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Burton Richter

Richter in March 2009
Born March 22, 1931 (age 77)
Brooklyn, New York City
Nationality American
Institutions Stanford University
Stanford Linear Accelerator Center
Alma mater MIT
Known for J/ψ meson
Notable awards Nobel Prize in Physics (1976)

Burton Richter (born March 22, 1931) is a Nobel Prize-winning American physicist. He led the Stanford Linear Accelerator Center (SLAC) team which co-discovered the J/ψ meson in 1974, alongside the Brookhaven National Laboratory (BNL) team lead by Samuel Ting. This discovery was part of the so-called November Revolution of particle physics. He was the SLAC director from 1984 to 1999.

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Life

A native of New York City, Richter was born into a Jewish family in Brooklyn and was raised in the Queens neighborhood of Far Rockaway.[1] He graduated from Far Rockaway High School, a school that also produced fellow laureates Baruch Samuel Blumberg and Richard Feynman.[2] He attended Mercersburg Academy in Pennsylvania, then continued on to study at the Massachusetts Institute of Technology, where he received his bachelor's degree in 1952 and his PhD in 1956. He was director of the Stanford Linear Accelerator Center (SLAC) from 1984 to 1999.

As a professor at Stanford University, Richter built a particle accelerator called SPEAR (Stanford Positron-Electron Asymmetric Ring) with the help of David Ritson and the support of the U.S. Atomic Energy Commission. With it he led a team that discovered a new subatomic particle he called a ψ (psi). This discovery was also made by the team lead by Samuel Ting at Brookhaven National Laboratory, but he called the particle J. The particle thus became know as the J/ψ meson. Burton and Ting were jointly awarded the 1976 Nobel Prize in Physics for their work.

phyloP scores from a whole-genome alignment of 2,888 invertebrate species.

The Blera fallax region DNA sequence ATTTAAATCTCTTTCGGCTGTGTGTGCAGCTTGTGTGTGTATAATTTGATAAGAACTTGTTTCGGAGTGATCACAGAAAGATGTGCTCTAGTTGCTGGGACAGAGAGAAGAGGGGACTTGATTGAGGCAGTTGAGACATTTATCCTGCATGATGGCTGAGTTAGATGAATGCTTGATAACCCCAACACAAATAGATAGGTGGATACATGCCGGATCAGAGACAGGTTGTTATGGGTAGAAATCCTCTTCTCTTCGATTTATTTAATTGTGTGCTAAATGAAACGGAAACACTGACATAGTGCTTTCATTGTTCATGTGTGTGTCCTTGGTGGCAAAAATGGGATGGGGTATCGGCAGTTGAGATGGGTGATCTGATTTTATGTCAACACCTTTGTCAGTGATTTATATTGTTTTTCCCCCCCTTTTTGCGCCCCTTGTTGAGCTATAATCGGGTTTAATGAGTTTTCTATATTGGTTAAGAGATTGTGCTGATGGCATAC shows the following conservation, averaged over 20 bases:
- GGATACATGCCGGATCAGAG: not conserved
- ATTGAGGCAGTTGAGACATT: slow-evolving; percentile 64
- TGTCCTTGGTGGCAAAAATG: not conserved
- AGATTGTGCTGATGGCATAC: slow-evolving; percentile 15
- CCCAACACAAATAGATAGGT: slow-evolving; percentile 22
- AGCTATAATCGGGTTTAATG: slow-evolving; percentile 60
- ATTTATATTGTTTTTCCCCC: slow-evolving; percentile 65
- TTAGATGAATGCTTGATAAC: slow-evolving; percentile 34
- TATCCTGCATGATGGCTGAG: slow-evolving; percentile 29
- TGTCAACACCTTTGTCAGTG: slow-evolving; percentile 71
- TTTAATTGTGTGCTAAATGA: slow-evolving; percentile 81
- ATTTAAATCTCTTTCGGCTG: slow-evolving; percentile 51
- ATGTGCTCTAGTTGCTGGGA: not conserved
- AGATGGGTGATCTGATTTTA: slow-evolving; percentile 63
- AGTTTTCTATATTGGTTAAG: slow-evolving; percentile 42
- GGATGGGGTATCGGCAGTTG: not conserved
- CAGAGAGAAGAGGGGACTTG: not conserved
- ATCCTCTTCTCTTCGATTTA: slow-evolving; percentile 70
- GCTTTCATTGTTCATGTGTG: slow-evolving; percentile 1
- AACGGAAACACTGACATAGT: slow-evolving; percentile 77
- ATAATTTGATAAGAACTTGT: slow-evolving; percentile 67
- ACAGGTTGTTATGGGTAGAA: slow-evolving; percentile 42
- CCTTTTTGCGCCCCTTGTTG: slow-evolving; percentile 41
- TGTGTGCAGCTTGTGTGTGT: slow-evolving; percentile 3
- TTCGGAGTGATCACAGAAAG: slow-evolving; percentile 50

Richter serves on the board of directors of Scientists and Engineers for America, an organization focused on promoting sound science in American government.

In May 2007, he visited Iran and Sharif University of Technology.[3]

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External links

Preceded by
Wolfgang Panofsky
SLAC Director
1984 – 1999
Succeeded by
Jonathan M. Dorfan
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